Sing a Song of Sixpence,
A bag full of Rye,
Four and twenty Naughty Boys,
Baked in a Pye.
The earliest mention of this rhyme dates from the eighteenth century. The reference to blackbirds in a pie may refer to a medieval practice for putting live creatures, and even musicians (!), into large pies to have them later burst out for the amusement of noble diners. Indeed, according to contemporary sources, at a 1454 grand banquet a troupe of no fewer than twenty-eight musicians emerged from a piecrust to entertain the guests with their songs.
Known as the Feast of the Pheasant, the banquet was hosted by Duke Philip the Good of Burgundy (1396–1467). Other entertainments included jousting, plays, and a live elephant. All of this was done as part of Philip’s very public gesture—and that of some of the lesser nobles in attendance—to take up arms in a new crusade against the Ottoman Turks, who had taken the city of Constantinople the year before, much to the shock and horror of the West.
Despite his declaration to fight the Turks, nothing ultimately came of his proposed crusade except crumbs in the musicians’ instruments.
In any case, blackbirds or pigeons flying out of a pie for medieval courtly amusement certainly happened from time to time, and not just at such lavish feasts.
The title of the rhyme seems to have been drawn from a long tradition of paying musicians a meagre amount for a song.
Shakespeare writes in Twelfth Night, act II, scene III: “Come on; there is sixpence for you: let’s have a song.”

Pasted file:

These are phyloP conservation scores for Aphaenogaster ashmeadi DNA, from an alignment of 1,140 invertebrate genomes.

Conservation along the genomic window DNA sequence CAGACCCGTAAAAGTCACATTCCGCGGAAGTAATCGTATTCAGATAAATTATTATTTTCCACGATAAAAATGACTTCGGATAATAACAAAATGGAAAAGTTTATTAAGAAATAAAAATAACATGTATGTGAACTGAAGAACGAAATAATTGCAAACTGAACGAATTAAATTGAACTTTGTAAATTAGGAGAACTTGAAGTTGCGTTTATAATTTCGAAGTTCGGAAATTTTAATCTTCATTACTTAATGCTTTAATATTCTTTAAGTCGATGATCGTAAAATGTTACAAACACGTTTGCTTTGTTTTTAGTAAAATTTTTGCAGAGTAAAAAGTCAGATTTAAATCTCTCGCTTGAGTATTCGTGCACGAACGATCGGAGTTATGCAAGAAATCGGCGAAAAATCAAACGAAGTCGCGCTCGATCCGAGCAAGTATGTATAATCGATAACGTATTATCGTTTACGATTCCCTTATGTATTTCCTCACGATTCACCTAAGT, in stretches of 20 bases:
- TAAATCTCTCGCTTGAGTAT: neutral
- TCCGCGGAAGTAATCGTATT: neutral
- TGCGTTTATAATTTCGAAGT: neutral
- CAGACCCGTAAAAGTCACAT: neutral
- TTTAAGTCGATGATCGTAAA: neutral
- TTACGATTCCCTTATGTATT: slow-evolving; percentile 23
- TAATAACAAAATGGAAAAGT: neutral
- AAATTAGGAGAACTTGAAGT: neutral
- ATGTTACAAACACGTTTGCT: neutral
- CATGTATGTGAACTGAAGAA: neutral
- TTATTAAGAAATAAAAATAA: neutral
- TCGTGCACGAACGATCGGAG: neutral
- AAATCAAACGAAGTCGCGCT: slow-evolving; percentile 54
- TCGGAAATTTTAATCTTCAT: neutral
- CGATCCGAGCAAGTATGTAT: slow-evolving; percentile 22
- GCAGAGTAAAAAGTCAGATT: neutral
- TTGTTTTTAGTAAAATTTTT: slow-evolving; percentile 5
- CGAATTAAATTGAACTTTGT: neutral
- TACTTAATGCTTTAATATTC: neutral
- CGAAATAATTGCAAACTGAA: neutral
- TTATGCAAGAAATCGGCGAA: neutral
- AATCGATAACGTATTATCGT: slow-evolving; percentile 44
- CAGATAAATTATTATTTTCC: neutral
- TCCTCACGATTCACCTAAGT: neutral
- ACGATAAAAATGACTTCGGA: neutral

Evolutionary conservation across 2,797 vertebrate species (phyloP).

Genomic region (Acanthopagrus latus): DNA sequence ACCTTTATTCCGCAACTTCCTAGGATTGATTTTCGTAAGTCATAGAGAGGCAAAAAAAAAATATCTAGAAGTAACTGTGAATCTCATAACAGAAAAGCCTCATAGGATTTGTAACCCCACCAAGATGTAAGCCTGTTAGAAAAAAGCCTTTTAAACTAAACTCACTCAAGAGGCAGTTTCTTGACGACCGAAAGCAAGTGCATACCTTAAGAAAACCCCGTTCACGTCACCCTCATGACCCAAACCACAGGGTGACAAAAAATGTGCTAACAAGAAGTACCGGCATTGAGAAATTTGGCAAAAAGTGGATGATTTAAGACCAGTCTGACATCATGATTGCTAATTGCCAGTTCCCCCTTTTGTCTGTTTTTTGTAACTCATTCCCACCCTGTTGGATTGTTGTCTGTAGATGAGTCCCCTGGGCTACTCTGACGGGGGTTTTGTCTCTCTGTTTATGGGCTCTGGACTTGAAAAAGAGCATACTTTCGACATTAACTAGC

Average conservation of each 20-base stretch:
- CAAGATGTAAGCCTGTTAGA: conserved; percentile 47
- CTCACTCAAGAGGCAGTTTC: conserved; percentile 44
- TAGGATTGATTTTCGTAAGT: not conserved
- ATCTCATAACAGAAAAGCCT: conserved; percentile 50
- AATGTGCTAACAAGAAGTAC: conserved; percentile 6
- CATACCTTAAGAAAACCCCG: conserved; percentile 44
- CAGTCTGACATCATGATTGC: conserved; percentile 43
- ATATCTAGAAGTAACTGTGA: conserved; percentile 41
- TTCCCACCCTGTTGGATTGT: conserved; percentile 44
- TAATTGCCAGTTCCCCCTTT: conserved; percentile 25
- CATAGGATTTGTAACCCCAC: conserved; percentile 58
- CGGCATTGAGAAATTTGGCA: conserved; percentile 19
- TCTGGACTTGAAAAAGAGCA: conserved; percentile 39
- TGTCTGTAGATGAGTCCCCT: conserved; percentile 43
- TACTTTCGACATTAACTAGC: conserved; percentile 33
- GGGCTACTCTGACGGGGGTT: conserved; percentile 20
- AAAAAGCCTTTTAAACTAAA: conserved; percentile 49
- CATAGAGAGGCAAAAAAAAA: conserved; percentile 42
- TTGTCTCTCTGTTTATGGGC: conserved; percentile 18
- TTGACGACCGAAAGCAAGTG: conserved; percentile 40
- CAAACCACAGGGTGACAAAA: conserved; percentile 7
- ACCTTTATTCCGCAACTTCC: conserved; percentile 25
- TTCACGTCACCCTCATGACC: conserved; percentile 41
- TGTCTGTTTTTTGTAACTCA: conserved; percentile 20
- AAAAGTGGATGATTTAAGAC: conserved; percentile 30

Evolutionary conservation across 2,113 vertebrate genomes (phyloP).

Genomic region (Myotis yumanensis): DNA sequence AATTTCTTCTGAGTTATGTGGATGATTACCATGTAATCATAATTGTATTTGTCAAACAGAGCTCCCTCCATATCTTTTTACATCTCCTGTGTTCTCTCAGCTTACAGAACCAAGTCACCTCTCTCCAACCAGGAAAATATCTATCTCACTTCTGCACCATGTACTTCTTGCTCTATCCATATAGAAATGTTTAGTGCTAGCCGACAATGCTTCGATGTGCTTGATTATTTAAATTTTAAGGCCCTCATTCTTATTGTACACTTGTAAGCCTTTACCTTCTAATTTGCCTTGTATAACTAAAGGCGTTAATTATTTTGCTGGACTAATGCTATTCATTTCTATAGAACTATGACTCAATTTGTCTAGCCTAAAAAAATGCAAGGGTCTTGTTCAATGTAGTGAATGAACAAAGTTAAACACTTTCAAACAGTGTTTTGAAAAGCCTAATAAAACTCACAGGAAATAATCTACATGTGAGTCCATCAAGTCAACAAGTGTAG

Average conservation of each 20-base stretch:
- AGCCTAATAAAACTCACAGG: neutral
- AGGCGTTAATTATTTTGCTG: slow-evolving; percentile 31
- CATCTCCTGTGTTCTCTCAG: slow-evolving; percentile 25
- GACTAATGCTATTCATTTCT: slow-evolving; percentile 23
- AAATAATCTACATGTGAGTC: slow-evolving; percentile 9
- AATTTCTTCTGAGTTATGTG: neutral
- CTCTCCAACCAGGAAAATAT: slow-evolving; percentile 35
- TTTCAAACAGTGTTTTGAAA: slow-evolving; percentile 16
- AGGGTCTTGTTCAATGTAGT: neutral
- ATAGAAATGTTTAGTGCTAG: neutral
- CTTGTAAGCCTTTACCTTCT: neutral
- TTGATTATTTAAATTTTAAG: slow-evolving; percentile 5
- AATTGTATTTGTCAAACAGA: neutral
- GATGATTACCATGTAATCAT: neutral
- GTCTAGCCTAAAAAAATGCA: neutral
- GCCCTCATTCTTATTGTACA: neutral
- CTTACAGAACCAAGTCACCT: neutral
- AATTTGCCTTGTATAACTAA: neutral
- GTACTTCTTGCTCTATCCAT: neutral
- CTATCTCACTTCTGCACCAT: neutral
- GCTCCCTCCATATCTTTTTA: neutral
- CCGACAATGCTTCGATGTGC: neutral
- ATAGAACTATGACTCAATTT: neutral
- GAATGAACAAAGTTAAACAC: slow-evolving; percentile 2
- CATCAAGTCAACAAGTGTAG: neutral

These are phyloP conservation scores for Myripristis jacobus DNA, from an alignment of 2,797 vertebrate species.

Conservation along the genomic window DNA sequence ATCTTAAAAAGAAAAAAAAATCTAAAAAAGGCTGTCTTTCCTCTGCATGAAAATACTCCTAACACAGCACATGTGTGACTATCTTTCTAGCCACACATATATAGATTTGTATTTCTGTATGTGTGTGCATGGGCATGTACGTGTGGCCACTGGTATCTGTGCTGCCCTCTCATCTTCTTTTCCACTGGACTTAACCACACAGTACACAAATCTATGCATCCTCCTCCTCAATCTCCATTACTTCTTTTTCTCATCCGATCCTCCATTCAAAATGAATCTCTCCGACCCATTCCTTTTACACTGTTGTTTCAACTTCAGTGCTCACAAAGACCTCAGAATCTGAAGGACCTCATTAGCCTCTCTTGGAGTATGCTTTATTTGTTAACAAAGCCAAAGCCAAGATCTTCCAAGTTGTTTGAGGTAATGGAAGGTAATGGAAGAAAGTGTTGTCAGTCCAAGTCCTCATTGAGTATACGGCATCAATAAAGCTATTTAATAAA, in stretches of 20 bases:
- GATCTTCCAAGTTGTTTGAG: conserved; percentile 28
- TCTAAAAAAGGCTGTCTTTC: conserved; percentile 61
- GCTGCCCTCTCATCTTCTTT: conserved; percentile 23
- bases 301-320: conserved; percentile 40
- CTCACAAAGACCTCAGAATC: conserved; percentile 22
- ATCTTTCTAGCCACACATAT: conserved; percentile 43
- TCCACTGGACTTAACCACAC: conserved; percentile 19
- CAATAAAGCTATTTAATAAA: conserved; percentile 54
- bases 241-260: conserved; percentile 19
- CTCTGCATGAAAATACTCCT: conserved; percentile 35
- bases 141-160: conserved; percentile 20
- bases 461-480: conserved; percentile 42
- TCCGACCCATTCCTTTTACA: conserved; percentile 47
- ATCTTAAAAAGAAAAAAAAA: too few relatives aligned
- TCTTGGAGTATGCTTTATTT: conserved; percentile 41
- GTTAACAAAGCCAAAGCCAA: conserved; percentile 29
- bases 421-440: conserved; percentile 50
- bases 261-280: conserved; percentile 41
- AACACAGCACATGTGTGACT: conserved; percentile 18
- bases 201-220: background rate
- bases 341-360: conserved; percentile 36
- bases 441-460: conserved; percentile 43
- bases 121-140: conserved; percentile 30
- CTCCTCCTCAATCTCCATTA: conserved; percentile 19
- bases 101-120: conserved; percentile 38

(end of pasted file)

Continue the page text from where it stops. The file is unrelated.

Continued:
The only problem with the whole bird theory is that there is an earlier version of the rhyme, printed in 1744, with only one verse, the second half of which reads, “Four and twenty Naughty Boys, Baked in a Pye.” This is quite different and conjures up some rather unpleasant mental images. So which came first? Was there a “bird version” already circulating based on medieval and Tudor extravagance? Or were the “naughty boys” the originals, changed to blackbirds a few decades later because cannibalism was rather unacceptable?
In either case, the modern “semi naked woman” bursting out of the birthday cake is probably a descendant of this strange tradition.
Sing a song of sixpence,
A pocket full of rye.
Four and twenty blackbirds,
Baked in a pie.
When the pie was opened
The birds began to sing;
Wasn’t that a dainty dish,
To set before the king.
The king was in his counting house,
Counting out his money;
The queen was in the parlour,
Eating bread and honey.
The maid was in the garden,
Hanging out the clothes,
When down came a blackbird
And pecked off her nose
In their 1951 The Oxford Dictionary of Nursery Rhymes, Iona and Peter Opie write that the rhyme has been tied to a variety of historical events or folklorish symbols such as the queen symbolising the moon, the king the sun, and the blackbirds the number of hours in a day; or, as the authors indicate, the blackbirds have been seen as an allusion to monks during the period of the Dissolution of the Monasteries by Henry VIII, with Catherine of Aragon representing the queen, and Anne Boleyn the maid. The rye and the birds have been seen to represent a tribute sent to Henry VII, and on another level, the term “pocketful of rye” may in fact refer to an older term of measurement. The number 24 has been tied to the Reformation and the printing of the English Bible with 24 letters. From a folklorish tradition, the blackbird taking the maid’s nose has been seen as a demon stealing her soul